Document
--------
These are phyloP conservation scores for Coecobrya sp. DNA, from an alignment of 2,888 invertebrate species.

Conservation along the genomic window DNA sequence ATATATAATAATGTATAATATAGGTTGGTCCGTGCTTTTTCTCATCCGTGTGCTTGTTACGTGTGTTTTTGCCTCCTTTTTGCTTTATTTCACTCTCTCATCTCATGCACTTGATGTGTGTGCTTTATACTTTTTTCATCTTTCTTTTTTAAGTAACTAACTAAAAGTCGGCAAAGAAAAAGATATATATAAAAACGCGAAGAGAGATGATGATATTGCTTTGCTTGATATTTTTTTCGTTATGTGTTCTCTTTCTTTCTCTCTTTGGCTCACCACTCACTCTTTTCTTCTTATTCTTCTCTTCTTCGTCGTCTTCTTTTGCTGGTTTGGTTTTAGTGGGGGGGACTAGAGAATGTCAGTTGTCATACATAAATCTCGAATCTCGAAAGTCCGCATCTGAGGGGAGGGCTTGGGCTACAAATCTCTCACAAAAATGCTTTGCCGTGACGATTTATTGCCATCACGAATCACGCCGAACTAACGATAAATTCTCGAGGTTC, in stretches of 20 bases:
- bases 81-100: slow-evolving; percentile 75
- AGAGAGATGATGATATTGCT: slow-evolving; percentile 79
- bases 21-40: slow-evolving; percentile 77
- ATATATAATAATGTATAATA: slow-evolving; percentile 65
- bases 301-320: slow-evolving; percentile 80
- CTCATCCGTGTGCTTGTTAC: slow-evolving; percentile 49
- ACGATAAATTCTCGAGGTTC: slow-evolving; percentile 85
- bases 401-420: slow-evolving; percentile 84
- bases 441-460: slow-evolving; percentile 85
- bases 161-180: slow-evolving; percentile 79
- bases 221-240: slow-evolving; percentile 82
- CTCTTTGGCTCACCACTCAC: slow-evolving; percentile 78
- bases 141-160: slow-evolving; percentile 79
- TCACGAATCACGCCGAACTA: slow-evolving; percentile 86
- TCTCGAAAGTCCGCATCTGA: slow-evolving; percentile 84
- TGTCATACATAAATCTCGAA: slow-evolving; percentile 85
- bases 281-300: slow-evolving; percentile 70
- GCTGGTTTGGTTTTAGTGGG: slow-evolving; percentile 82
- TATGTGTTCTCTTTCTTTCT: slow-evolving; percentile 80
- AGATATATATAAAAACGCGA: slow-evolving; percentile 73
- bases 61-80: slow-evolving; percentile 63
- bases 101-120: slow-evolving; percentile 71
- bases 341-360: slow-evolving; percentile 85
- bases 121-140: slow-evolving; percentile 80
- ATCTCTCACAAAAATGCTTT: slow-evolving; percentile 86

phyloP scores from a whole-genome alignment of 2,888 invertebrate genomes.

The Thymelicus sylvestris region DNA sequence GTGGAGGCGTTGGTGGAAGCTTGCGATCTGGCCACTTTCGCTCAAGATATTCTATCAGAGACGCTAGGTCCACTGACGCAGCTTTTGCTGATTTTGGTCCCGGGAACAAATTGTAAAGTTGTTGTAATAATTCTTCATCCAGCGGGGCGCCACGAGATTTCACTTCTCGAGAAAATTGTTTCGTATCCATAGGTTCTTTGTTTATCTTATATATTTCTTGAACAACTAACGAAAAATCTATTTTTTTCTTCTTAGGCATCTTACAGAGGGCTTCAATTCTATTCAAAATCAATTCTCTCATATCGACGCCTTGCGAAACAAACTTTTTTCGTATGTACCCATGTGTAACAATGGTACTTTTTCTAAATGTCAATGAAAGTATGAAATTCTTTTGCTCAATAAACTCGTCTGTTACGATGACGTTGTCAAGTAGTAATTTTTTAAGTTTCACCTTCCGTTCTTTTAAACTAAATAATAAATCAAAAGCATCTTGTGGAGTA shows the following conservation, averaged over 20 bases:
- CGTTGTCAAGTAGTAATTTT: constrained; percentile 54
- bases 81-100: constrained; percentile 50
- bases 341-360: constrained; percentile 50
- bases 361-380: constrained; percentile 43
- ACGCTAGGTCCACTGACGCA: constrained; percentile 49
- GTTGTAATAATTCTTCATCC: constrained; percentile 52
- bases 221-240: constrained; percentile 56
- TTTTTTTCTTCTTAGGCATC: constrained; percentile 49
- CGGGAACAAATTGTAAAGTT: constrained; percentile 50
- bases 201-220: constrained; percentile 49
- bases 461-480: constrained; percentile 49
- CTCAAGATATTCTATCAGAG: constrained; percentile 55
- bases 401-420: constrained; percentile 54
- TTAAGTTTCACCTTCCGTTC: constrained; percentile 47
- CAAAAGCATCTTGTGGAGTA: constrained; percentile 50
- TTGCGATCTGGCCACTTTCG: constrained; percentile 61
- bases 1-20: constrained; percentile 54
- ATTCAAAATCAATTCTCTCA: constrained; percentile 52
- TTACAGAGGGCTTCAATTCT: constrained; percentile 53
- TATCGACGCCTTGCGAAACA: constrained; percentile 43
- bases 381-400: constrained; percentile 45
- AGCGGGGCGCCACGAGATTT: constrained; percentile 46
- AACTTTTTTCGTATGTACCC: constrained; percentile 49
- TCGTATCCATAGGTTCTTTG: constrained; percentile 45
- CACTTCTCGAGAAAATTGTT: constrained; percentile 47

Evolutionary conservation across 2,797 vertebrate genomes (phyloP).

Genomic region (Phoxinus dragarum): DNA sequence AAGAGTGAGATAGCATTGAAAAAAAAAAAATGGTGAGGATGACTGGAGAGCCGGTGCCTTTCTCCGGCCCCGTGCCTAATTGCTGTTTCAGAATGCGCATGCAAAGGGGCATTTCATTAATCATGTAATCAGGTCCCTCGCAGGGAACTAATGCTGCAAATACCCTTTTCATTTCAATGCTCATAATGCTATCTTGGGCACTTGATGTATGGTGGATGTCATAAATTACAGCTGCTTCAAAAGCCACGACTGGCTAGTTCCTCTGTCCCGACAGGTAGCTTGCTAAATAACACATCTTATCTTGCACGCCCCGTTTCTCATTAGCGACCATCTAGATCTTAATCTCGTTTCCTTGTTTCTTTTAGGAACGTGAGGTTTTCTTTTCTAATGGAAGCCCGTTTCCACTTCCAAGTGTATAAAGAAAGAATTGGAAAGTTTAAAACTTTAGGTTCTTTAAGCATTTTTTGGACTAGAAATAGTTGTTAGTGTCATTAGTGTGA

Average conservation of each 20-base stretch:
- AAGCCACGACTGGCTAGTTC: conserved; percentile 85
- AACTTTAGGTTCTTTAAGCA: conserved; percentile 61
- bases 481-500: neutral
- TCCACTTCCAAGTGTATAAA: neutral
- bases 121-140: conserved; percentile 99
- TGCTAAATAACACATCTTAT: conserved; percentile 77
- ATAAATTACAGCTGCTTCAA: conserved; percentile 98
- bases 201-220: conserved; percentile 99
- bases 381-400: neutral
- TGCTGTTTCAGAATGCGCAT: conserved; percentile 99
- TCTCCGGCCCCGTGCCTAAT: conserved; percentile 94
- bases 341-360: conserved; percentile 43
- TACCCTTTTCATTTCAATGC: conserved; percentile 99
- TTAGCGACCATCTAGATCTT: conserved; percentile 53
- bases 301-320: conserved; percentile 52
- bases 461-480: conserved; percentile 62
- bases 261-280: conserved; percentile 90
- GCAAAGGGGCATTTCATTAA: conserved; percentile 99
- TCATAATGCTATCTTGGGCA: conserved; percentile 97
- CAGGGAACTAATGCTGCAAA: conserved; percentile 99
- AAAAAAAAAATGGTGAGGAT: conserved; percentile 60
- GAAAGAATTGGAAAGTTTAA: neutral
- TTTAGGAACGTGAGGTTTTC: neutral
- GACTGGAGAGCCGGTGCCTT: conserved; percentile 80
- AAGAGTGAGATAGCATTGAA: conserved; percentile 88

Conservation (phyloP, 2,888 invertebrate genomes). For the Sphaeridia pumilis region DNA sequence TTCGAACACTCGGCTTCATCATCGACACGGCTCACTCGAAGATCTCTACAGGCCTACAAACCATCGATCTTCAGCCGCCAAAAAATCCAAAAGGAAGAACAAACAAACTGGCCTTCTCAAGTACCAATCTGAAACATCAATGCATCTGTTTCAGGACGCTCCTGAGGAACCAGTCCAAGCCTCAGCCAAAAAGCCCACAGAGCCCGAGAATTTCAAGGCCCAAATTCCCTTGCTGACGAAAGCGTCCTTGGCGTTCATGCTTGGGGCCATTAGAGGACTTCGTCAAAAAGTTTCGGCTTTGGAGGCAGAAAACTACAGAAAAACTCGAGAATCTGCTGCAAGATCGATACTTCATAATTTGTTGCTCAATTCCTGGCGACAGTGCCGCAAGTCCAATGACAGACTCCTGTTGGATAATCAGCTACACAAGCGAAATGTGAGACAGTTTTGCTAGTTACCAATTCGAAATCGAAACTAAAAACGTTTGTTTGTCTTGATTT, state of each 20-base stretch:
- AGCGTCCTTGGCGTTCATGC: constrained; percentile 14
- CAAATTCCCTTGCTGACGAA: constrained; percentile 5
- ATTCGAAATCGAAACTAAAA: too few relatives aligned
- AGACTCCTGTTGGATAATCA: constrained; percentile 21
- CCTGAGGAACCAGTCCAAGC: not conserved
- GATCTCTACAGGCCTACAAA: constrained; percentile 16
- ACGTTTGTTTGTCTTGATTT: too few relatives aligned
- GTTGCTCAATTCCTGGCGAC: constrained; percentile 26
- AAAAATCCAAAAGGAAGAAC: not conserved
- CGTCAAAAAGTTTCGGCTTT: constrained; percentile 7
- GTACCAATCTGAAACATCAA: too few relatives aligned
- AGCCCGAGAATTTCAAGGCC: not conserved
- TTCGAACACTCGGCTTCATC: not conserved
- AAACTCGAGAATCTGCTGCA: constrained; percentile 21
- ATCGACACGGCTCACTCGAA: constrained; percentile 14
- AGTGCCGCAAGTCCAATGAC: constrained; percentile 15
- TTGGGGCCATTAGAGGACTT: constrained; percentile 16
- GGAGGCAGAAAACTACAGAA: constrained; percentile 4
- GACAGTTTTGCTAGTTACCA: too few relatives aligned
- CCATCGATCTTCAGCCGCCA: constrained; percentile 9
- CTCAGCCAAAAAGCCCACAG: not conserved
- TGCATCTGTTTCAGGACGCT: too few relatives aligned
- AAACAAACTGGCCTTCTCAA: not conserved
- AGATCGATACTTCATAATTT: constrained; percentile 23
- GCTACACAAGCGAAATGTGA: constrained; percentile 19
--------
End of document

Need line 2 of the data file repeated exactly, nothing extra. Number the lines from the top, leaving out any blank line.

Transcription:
Conservation along the genomic window DNA sequence ATATATAATAATGTATAATATAGGTTGGTCCGTGCTTTTTCTCATCCGTGTGCTTGTTACGTGTGTTTTTGCCTCCTTTTTGCTTTATTTCACTCTCTCATCTCATGCACTTGATGTGTGTGCTTTATACTTTTTTCATCTTTCTTTTTTAAGTAACTAACTAAAAGTCGGCAAAGAAAAAGATATATATAAAAACGCGAAGAGAGATGATGATATTGCTTTGCTTGATATTTTTTTCGTTATGTGTTCTCTTTCTTTCTCTCTTTGGCTCACCACTCACTCTTTTCTTCTTATTCTTCTCTTCTTCGTCGTCTTCTTTTGCTGGTTTGGTTTTAGTGGGGGGGACTAGAGAATGTCAGTTGTCATACATAAATCTCGAATCTCGAAAGTCCGCATCTGAGGGGAGGGCTTGGGCTACAAATCTCTCACAAAAATGCTTTGCCGTGACGATTTATTGCCATCACGAATCACGCCGAACTAACGATAAATTCTCGAGGTTC, in stretches of 20 bases: